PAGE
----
Police investigators said the criminals will often remove the bulbs in their brake lights so other road users don’t know they’re stopping.

However, “flash-for-cash” is more crafty, because it is harder to prove in court, often coming down to the innocent driver’s word against the criminal’s that they flashed their lights to let them out.

Fake claims

Each “accident” can net the gangs tens of thousands of pounds in a variety of ways.

Firstly, they put in false personal injury claims for whiplash, sometimes including claims for people who were not even in the car. Added to that, they might charge the insurance company for loss of earnings, then they put in fake bills for vehicle storage, recovery, repairs, and replacement car hire.

Detective Inspector Dave Hindmarsh from the Metropolitan Police is an expert at catching them out. He says this kind of crime costs the industry a fortune and, as ever, it’s the honest, insurance-paying motorist who is footing the bill,

“The problem is a growing problem. Financially it costs insurers £392m a year – that impacts on motorists as it’s an extra £50 to £100 on every person’s premium so that’s a financial cost.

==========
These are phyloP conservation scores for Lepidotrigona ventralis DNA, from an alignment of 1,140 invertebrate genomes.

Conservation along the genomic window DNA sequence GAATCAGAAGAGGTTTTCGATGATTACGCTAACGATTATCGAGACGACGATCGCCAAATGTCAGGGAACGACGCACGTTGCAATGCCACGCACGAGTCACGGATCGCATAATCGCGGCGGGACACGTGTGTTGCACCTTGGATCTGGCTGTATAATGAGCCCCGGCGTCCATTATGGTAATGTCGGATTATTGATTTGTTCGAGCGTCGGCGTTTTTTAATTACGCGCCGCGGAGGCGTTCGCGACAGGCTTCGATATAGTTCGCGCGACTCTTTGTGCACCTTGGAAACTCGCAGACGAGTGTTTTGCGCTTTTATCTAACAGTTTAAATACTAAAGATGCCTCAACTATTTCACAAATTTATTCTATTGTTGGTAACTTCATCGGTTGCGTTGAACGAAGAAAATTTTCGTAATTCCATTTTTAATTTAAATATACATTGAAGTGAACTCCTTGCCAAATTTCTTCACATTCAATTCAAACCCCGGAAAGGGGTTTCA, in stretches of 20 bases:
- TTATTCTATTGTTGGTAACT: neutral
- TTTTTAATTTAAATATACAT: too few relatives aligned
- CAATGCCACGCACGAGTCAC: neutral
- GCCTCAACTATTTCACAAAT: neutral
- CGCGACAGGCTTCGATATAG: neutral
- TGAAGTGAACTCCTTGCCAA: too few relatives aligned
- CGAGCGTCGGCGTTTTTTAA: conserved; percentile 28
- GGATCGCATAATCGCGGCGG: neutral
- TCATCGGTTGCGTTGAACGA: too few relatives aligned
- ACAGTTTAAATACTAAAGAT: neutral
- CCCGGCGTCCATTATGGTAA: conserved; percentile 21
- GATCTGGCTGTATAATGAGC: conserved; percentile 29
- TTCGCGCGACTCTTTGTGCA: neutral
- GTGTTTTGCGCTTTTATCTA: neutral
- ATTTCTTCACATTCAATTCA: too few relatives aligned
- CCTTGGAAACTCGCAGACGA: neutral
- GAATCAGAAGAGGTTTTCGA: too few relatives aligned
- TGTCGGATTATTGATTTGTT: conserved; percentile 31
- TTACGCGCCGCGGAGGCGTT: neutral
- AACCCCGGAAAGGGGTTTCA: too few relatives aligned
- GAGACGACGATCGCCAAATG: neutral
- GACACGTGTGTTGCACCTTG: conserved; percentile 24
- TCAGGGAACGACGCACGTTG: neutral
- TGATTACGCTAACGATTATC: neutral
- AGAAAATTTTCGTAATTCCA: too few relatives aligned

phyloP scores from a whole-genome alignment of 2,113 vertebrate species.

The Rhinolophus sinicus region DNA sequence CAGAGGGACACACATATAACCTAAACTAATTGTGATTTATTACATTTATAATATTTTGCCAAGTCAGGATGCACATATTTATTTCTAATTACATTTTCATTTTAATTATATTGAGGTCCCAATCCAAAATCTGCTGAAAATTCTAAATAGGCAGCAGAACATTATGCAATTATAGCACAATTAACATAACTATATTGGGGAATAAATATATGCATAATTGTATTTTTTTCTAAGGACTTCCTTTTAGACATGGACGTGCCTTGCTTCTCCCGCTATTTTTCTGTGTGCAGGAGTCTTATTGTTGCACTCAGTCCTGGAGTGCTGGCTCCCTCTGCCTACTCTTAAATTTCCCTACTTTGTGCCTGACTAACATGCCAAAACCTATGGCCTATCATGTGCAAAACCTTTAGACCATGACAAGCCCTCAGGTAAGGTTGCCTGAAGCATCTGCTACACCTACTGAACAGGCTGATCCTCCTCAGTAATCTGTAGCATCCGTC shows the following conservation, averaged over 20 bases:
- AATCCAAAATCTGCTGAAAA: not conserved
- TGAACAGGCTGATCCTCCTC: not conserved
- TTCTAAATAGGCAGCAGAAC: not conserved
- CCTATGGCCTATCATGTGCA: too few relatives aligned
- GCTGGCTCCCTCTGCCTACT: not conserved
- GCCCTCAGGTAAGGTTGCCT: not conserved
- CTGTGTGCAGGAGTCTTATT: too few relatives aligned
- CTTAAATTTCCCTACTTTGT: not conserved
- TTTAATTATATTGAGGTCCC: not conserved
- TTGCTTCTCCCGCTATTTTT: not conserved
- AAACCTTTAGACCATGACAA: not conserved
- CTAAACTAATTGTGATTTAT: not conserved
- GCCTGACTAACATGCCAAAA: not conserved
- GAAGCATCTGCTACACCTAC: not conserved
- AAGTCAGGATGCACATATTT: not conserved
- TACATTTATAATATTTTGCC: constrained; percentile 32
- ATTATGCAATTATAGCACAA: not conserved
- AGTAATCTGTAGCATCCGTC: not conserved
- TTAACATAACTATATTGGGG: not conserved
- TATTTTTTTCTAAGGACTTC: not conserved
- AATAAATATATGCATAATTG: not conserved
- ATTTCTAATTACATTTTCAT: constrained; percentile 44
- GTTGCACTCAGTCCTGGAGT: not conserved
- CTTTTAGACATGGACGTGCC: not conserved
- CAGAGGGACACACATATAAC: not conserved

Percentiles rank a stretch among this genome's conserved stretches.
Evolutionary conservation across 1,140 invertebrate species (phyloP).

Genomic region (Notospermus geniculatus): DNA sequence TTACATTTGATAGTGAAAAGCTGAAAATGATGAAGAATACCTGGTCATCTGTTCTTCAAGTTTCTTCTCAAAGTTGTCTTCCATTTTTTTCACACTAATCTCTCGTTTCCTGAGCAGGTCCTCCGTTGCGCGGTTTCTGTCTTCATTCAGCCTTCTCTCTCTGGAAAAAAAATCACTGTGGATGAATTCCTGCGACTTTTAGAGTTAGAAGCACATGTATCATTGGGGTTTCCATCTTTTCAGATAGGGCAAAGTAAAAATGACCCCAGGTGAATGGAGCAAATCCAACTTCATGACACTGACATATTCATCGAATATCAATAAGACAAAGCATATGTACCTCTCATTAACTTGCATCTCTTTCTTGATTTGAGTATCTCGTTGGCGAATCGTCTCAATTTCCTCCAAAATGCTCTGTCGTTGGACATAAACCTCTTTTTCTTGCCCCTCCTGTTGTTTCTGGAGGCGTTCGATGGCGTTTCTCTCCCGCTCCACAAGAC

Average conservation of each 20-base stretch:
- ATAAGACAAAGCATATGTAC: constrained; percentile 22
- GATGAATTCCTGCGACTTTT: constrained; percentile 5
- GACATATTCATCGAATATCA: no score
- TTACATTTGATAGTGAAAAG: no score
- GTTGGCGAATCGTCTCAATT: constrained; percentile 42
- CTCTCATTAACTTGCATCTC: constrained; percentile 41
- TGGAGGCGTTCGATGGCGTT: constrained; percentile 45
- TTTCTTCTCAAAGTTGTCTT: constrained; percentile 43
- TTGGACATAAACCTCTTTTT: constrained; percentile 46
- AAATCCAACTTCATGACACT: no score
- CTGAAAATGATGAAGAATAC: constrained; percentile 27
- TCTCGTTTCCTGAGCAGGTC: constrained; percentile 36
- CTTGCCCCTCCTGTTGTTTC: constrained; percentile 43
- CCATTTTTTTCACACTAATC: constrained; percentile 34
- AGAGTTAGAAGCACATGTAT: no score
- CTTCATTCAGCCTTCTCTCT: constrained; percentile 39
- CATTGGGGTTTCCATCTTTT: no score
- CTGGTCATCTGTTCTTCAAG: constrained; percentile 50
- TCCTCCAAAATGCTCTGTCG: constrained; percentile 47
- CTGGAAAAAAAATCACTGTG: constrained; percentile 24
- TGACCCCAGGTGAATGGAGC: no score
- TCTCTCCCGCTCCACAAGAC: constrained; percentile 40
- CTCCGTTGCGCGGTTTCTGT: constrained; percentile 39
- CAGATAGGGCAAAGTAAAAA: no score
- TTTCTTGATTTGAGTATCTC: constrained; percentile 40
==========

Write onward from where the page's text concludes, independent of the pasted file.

“[There are] emotional costs [as] if you’re involved in a crash you could well lose your confidence, and if your passengers are children they may well become wary of being passengers in cars, and of course you may get injured or killed.”

This latest “flash-for-cash” warning has come from Asset Protection Unit (APU), a company which helps the police and the insurance industry investigate fraud. Neil Thomas at APU says the criminals pick on people who are not going to put up a fight,

“Perhaps single females in the car with children in the back, perhaps doing the school run. Where they know there’s going to be no resistance, no real argument at the scene. The children are going to be upset”.

Good intentions

Generally speaking, drivers are not meant to flash their lights to let people out onto busy roads. It is meant to be used as a warning.

The Highway Code says: “Flashing headlights. Only flash your headlights to let other road users know that you are there. Do not flash your headlights to convey any other message or intimidate other road users. Never assume that flashing headlights is a signal inviting you to proceed. Use your own judgement and proceed carefully.”

However, the reality is that most people do use it as a friendly gesture, and law-abiding motorists feel it’s a shame that something that is meant to be so positive, a rare show of good manners on the road, is now being abused by criminals.

The police and fraud experts believe that by raising awareness, and making people more wary, there is a good chance many drivers won’t take the bait when the criminals lay a trap.

Have you been a victim of “flash-for-cash”? You can send us your experiences using the form below.

 

Please see the original article here